In the most intensive situation, farmers can even create terraces along steep slopes to cultivate, for example, rice paddies.


Jungle areas

After the slash and burn process in the jungle areas, bananas, cassava, potatoes, corn, fruits, squash and other foods are generally grown initially. 

Later, according to the specific dynamics of each product that is planted, it begins to be collected. A plot can undergo this procedure for about 4 years, and then another growing location that serves the same purpose as the first should be used.

Shifting cultivation has several names in different countries: in India it is called dredd , in Indonesia it is called ladang , in Mexico and in Central America it is known as “milpa”, in Venezuela it is called “conuco” and in northeast India it is called jhumming .

Asian towns

Some of the characteristic lands where intensive agriculture is usually practiced are found in densely populated areas of Asia, such as the Philippines. These crops can also be intensified by using manure, artificial irrigation, and animal waste as fertilizer.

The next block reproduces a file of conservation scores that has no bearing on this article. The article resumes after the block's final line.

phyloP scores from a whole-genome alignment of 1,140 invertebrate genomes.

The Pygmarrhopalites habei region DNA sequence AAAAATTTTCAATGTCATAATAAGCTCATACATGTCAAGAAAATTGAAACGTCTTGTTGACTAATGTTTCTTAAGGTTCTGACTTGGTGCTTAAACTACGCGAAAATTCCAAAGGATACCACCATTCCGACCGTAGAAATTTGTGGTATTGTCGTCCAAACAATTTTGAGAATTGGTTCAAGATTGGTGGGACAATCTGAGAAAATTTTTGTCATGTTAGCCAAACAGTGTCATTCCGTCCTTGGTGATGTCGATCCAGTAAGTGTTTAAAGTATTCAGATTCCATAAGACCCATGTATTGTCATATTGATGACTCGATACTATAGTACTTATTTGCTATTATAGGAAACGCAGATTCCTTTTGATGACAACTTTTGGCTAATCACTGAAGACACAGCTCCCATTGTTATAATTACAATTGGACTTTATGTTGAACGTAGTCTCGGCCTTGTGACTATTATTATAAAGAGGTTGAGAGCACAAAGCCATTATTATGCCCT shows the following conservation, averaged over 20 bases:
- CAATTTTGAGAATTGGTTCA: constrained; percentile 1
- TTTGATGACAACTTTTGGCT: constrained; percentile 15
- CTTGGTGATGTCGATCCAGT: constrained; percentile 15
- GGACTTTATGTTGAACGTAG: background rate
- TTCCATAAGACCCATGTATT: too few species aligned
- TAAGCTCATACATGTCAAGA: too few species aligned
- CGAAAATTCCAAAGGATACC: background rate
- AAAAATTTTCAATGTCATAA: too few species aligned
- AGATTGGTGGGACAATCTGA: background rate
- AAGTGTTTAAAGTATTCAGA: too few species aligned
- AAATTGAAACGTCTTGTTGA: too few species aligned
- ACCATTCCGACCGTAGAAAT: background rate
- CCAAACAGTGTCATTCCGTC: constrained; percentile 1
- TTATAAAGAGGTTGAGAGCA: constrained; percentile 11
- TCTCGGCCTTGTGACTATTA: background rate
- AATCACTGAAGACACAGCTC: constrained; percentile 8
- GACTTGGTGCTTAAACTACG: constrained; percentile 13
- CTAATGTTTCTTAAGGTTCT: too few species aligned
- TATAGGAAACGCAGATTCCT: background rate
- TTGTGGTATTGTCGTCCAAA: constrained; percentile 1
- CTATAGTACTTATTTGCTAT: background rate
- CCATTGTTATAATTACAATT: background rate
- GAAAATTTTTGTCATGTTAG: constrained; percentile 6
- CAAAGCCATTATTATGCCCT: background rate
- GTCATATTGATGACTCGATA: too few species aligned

Intensive subsistence agriculture is prevalent in the densely populated areas of the monsoon regions of South, Southwest and East Asia, mainly for growing rice.


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  2. Rapsomanikis, S. “The economic lives of smallholder farmers” (2015) in Food and Agriculture Organization of the United Nations FAO. Retrieved on February 14, 2019 from Food and Agriculture Organization of the United Nations:
  3. “Subsistence Agriculture: Analytical Problems and Alternative Concepts” (1968) in American Journal of agricultural Economics. Retrieved on February 14, 2019 from Oxford Academic:
  4. “Subsistence Agriculture in Central and Eastern Europe: How to Break the Vicious Circle?” (2003) in Institute of Agricultural Development in Central and Eastern Europe IAMO. Retrieved on February 14, 2019 from AgEcon Search:
  5. “Understanding Subsistence Agriculture” (2011) Lund University Center for Sustainability Studies LUCSUS. Retrieved on February 14, 2019 from Lund University: